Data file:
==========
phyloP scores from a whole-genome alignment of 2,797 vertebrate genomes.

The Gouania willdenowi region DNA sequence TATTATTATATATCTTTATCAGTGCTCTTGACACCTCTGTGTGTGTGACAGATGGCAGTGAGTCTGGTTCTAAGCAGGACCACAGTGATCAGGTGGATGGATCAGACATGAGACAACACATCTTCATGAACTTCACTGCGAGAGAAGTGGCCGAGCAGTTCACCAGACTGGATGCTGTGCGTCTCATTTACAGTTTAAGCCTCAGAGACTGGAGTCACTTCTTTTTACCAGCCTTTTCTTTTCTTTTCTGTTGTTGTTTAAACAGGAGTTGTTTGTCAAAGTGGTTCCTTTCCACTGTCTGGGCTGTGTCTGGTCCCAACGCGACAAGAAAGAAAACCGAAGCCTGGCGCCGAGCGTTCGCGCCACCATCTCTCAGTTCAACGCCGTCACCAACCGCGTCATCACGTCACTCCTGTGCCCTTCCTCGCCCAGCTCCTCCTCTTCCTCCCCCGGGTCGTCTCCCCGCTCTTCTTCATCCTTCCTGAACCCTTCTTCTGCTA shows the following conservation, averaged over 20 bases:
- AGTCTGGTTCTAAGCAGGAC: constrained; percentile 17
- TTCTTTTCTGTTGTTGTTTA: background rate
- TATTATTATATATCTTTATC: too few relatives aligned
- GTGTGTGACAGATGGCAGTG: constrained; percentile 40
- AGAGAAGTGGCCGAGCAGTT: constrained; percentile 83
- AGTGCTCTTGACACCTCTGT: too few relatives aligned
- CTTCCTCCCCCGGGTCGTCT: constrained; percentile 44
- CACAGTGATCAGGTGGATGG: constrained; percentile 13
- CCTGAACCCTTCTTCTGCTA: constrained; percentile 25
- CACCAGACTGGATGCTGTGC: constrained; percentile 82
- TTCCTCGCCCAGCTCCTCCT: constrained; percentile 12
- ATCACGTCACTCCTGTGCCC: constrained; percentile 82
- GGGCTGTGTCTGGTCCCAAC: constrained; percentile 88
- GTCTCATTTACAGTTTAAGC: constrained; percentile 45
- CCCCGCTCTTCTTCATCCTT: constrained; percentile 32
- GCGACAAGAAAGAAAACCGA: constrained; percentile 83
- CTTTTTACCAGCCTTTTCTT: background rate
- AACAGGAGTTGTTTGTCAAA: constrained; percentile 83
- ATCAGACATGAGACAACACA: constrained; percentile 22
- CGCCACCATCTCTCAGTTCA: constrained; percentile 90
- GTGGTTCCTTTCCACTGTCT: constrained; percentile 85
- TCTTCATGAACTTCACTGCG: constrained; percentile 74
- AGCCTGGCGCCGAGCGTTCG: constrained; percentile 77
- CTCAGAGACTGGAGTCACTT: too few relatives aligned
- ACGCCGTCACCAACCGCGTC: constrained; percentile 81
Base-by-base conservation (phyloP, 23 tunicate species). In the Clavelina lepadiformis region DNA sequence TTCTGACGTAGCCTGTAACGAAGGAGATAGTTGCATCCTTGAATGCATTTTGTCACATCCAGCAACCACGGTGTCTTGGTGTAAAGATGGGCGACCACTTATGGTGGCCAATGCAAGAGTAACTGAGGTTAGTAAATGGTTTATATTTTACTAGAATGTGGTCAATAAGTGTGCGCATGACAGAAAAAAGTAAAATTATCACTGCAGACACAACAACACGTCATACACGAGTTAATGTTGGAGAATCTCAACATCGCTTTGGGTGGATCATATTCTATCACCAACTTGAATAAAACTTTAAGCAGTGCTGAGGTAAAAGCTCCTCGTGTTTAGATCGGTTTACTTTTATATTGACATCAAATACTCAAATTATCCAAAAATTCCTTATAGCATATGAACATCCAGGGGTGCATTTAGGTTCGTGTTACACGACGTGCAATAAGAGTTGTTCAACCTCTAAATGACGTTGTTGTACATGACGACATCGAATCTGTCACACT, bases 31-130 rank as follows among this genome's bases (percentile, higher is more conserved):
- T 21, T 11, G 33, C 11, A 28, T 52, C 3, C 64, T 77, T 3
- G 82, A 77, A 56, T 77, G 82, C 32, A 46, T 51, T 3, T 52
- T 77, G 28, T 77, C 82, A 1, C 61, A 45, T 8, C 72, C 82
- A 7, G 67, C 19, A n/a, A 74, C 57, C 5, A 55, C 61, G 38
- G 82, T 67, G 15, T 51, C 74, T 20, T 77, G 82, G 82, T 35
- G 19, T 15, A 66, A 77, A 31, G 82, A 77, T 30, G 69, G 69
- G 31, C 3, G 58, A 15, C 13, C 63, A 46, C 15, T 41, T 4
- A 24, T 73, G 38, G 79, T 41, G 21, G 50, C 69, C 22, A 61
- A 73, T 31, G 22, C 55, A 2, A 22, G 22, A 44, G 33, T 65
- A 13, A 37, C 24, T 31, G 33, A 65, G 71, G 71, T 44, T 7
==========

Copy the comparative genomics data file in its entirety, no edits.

phyloP scores from a whole-genome alignment of 2,797 vertebrate genomes.

The Gouania willdenowi region DNA sequence TATTATTATATATCTTTATCAGTGCTCTTGACACCTCTGTGTGTGTGACAGATGGCAGTGAGTCTGGTTCTAAGCAGGACCACAGTGATCAGGTGGATGGATCAGACATGAGACAACACATCTTCATGAACTTCACTGCGAGAGAAGTGGCCGAGCAGTTCACCAGACTGGATGCTGTGCGTCTCATTTACAGTTTAAGCCTCAGAGACTGGAGTCACTTCTTTTTACCAGCCTTTTCTTTTCTTTTCTGTTGTTGTTTAAACAGGAGTTGTTTGTCAAAGTGGTTCCTTTCCACTGTCTGGGCTGTGTCTGGTCCCAACGCGACAAGAAAGAAAACCGAAGCCTGGCGCCGAGCGTTCGCGCCACCATCTCTCAGTTCAACGCCGTCACCAACCGCGTCATCACGTCACTCCTGTGCCCTTCCTCGCCCAGCTCCTCCTCTTCCTCCCCCGGGTCGTCTCCCCGCTCTTCTTCATCCTTCCTGAACCCTTCTTCTGCTA shows the following conservation, averaged over 20 bases:
- AGTCTGGTTCTAAGCAGGAC: constrained; percentile 17
- TTCTTTTCTGTTGTTGTTTA: background rate
- TATTATTATATATCTTTATC: too few relatives aligned
- GTGTGTGACAGATGGCAGTG: constrained; percentile 40
- AGAGAAGTGGCCGAGCAGTT: constrained; percentile 83
- AGTGCTCTTGACACCTCTGT: too few relatives aligned
- CTTCCTCCCCCGGGTCGTCT: constrained; percentile 44
- CACAGTGATCAGGTGGATGG: constrained; percentile 13
- CCTGAACCCTTCTTCTGCTA: constrained; percentile 25
- CACCAGACTGGATGCTGTGC: constrained; percentile 82
- TTCCTCGCCCAGCTCCTCCT: constrained; percentile 12
- ATCACGTCACTCCTGTGCCC: constrained; percentile 82
- GGGCTGTGTCTGGTCCCAAC: constrained; percentile 88
- GTCTCATTTACAGTTTAAGC: constrained; percentile 45
- CCCCGCTCTTCTTCATCCTT: constrained; percentile 32
- GCGACAAGAAAGAAAACCGA: constrained; percentile 83
- CTTTTTACCAGCCTTTTCTT: background rate
- AACAGGAGTTGTTTGTCAAA: constrained; percentile 83
- ATCAGACATGAGACAACACA: constrained; percentile 22
- CGCCACCATCTCTCAGTTCA: constrained; percentile 90
- GTGGTTCCTTTCCACTGTCT: constrained; percentile 85
- TCTTCATGAACTTCACTGCG: constrained; percentile 74
- AGCCTGGCGCCGAGCGTTCG: constrained; percentile 77
- CTCAGAGACTGGAGTCACTT: too few relatives aligned
- ACGCCGTCACCAACCGCGTC: constrained; percentile 81
Base-by-base conservation (phyloP, 23 tunicate species). In the Clavelina lepadiformis region DNA sequence TTCTGACGTAGCCTGTAACGAAGGAGATAGTTGCATCCTTGAATGCATTTTGTCACATCCAGCAACCACGGTGTCTTGGTGTAAAGATGGGCGACCACTTATGGTGGCCAATGCAAGAGTAACTGAGGTTAGTAAATGGTTTATATTTTACTAGAATGTGGTCAATAAGTGTGCGCATGACAGAAAAAAGTAAAATTATCACTGCAGACACAACAACACGTCATACACGAGTTAATGTTGGAGAATCTCAACATCGCTTTGGGTGGATCATATTCTATCACCAACTTGAATAAAACTTTAAGCAGTGCTGAGGTAAAAGCTCCTCGTGTTTAGATCGGTTTACTTTTATATTGACATCAAATACTCAAATTATCCAAAAATTCCTTATAGCATATGAACATCCAGGGGTGCATTTAGGTTCGTGTTACACGACGTGCAATAAGAGTTGTTCAACCTCTAAATGACGTTGTTGTACATGACGACATCGAATCTGTCACACT, bases 31-130 rank as follows among this genome's bases (percentile, higher is more conserved):
- T 21, T 11, G 33, C 11, A 28, T 52, C 3, C 64, T 77, T 3
- G 82, A 77, A 56, T 77, G 82, C 32, A 46, T 51, T 3, T 52
- T 77, G 28, T 77, C 82, A 1, C 61, A 45, T 8, C 72, C 82
- A 7, G 67, C 19, A n/a, A 74, C 57, C 5, A 55, C 61, G 38
- G 82, T 67, G 15, T 51, C 74, T 20, T 77, G 82, G 82, T 35
- G 19, T 15, A 66, A 77, A 31, G 82, A 77, T 30, G 69, G 69
- G 31, C 3, G 58, A 15, C 13, C 63, A 46, C 15, T 41, T 4
- A 24, T 73, G 38, G 79, T 41, G 21, G 50, C 69, C 22, A 61
- A 73, T 31, G 22, C 55, A 2, A 22, G 22, A 44, G 33, T 65
- A 13, A 37, C 24, T 31, G 33, A 65, G 71, G 71, T 44, T 7